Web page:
Anyway, conventional single-phase energized brushless motors (while such motors are sometimes called 2-phase motors because they have an arrangement of driving coils for two phases, it is accurate to call them single-phase motors because they are energized for a single phase in principle) which are designed to allow self-starting with a single position-detecting element generally have a drawback that the structure is complicated and hence their production cost is high.

SUMMARY OF THE INVENTION

It is an object of the present invention to provide a brushless motor which can rotate smoothly without producing disagreeable turning noises and can start itself with a single position detecting element.

It is another object of the invention to provide a brushless motor which can start itself with a single position detecting element and wherein a high turning torque can be obtained with a high efficiency.

It is a further object of the invention to provide a single-phase small dc brushless motor which can start itself with a single position detecting element and is simplified in construction to facilitate mass-production of such brushless motors at a low cost.

In order to attain the objects, according to the present invention, there is provided a brushless motor, comprising: a stator core having a plurality of radially extending T-shaped stator poles; a plurality of driving coils wound on all or selected ones of said stator poles of said stator core; a field magnet mounted for rotation opposite the circumferential faces of said stator poles with a radial space left between said field magnet and said circumferential faces, said field magnet having a plurality of driving alternate north and south magnetic pole zones; a cogging generating magnetic plate mounted at a stator position opposite one face of said field magnet with an axial space left between said cogging generating magnetic plate and said field magnet, said cogging generating magnetic plate defining at least one cutaway portion of an angular width such that said cogging generating magnetic plate may generate a cogging to move said field magnet by attraction therebetween to a position which is other than any dead point so as to allow said field magnet to start itself; and a single position-detecting element provided such that it may not detect any dead point upon starting of said motor.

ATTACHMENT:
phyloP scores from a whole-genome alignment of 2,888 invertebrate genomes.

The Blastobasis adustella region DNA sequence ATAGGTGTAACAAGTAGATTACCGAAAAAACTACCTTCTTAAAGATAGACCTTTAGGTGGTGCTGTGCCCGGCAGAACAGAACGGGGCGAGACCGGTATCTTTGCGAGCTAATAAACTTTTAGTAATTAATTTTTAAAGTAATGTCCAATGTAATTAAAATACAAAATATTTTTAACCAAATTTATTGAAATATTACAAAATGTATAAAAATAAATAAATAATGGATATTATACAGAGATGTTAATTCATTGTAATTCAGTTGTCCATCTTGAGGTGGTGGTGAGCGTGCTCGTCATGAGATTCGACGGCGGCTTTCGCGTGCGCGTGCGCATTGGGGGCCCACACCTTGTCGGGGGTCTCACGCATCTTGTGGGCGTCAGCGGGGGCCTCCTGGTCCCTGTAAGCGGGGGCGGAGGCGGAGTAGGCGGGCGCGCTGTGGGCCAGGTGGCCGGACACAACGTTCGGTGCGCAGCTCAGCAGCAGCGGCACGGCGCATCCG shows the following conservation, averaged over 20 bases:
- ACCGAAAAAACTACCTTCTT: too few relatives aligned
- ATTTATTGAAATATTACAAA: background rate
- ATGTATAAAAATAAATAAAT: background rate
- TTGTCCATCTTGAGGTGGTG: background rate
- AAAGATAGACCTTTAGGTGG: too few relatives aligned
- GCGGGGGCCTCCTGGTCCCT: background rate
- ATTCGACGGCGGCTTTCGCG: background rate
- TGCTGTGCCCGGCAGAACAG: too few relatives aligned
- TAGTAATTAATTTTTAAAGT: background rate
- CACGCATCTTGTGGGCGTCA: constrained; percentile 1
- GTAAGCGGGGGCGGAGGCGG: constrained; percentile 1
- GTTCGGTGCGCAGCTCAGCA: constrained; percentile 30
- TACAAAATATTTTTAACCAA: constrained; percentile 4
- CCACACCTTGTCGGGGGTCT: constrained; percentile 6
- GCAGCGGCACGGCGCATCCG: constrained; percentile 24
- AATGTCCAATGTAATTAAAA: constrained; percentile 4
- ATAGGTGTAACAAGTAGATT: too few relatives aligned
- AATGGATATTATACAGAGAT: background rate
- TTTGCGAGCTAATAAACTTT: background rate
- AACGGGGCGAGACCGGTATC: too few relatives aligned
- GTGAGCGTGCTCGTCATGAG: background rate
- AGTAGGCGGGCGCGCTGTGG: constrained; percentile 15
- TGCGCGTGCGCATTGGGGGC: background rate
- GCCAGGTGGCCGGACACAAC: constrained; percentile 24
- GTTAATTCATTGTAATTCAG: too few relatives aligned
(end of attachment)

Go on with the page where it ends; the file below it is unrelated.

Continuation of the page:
BRIEF DESCRIPTION OF THE DRAWINGS

FIG. 1 is a vertical sectional view of a conventional 3-phase small dc brushless motor having a 2-pole field magnet, 3 stator poles and 3 coils;

FIG. 2 is perspective view, in a somewhat enlarged scale, of a stator core of the motor of FIG. 1;

FIG. 3 is a perspective view, in a somewhat reduced scale, of the 2-pole field magnet of FIG. 1;